OS – Opening Session
OS – OPENING SESSION Saturday 30 August 17:30–20:00, Grand Auditorium
OS-7 – Opening Lecture 2 A neandertal perspective on human origins
OS-6 – Opening Lecture 1 Molecular and neural architecture of social behavior circuits in the mouse C. Dulac Harvard University, Cambridge, United States Our group is interested in the cellular and molecular architecture of neural circuits underlying instinctive social behaviors in the mouse. We will describe our recent advances in uncovering the identity of sensory neurons detecting social cues, and of command circuits associated with specific social responses in males and females.
FEBS Journal 281 (Suppl. 1) (2014) 1 ª 2014 The Authors. FEBS Journal ª 2014 FEBS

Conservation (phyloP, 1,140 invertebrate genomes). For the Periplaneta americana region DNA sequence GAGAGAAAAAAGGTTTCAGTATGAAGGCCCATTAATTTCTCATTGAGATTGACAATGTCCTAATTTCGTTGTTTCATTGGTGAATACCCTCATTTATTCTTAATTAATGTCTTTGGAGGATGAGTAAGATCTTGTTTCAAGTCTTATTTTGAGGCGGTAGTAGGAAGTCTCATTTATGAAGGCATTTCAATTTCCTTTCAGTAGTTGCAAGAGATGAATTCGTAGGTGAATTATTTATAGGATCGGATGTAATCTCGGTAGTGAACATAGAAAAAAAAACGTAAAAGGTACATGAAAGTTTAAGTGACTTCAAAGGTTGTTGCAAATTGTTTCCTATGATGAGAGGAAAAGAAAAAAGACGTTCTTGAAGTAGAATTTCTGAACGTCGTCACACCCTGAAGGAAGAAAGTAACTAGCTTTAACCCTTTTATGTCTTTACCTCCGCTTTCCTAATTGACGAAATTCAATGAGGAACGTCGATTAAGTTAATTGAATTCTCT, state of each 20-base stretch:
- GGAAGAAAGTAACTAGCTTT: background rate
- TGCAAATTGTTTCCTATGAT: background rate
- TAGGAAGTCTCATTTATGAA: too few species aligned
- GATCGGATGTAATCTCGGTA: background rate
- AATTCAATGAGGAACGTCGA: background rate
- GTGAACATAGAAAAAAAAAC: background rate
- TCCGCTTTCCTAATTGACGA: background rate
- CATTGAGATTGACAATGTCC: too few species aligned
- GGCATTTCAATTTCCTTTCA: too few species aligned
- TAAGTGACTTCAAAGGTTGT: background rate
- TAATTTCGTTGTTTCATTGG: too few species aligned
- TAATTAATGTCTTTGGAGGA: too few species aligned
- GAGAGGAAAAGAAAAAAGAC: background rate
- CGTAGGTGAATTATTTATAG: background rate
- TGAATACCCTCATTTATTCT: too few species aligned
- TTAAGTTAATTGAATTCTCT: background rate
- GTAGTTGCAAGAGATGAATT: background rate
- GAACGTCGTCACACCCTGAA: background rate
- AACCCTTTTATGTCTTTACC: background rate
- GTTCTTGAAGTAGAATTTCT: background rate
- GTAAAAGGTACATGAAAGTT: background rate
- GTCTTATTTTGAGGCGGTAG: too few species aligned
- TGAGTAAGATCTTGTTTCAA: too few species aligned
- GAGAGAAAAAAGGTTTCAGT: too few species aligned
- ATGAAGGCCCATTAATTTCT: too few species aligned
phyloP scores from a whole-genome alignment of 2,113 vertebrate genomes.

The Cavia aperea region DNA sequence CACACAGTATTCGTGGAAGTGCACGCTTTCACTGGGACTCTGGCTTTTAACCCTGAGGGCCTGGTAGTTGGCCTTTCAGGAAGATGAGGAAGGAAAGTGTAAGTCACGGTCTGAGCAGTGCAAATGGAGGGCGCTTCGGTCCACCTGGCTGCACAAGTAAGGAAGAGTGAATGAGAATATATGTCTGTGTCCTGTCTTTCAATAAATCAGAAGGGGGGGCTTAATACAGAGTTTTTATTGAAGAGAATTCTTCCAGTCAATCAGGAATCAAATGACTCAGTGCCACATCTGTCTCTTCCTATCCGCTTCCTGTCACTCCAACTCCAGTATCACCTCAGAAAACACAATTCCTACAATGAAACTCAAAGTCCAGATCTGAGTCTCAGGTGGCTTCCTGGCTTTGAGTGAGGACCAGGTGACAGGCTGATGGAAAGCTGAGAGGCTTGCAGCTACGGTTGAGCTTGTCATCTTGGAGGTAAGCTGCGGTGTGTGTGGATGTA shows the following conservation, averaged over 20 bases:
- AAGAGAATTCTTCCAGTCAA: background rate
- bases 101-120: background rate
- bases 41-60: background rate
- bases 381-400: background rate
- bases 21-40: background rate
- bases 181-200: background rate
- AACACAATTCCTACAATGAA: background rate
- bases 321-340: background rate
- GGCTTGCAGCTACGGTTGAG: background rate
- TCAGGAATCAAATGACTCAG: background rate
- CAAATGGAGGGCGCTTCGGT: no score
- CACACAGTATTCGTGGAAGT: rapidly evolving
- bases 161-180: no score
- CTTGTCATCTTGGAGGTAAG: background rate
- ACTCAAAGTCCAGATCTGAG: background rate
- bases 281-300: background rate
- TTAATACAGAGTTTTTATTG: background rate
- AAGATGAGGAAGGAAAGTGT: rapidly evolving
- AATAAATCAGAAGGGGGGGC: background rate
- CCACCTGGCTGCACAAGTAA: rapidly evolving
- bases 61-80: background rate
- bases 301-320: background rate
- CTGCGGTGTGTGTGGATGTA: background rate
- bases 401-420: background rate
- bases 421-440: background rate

S. P€a€abo Max Planck Institute for Evolutionary Anthropology, Leipzig, Germany We have sequenced the genomes of a Neandertal and a Denisovan (an Asian relative of Neandertals) to high quality. These two extinct human forms are the closest evolutionary relatives of all present-day humans. Analyses of these genomes in conjunction with present-day genomes show that both groups have mixed with modern humans after they spread out of Africa. As a consequence, up to 2.0% of the genomes of people living outside Africa derive from Neandertals while an additional ~4.8% of the genomes of people now living in Melanesia derive from Denisovans. The Neandertal and Denisova genomes allow the identification of novel genomic features that appeared in present-day humans since their divergence from a common ancestor with their closest extinct relatives. I will describe a preliminary analysis of these features and will illustrate how such genes can be functionally analyzed. I will also discuss what has so far been gleaned about the functional consequences of the Neandertal genetic contributions to present-day humans.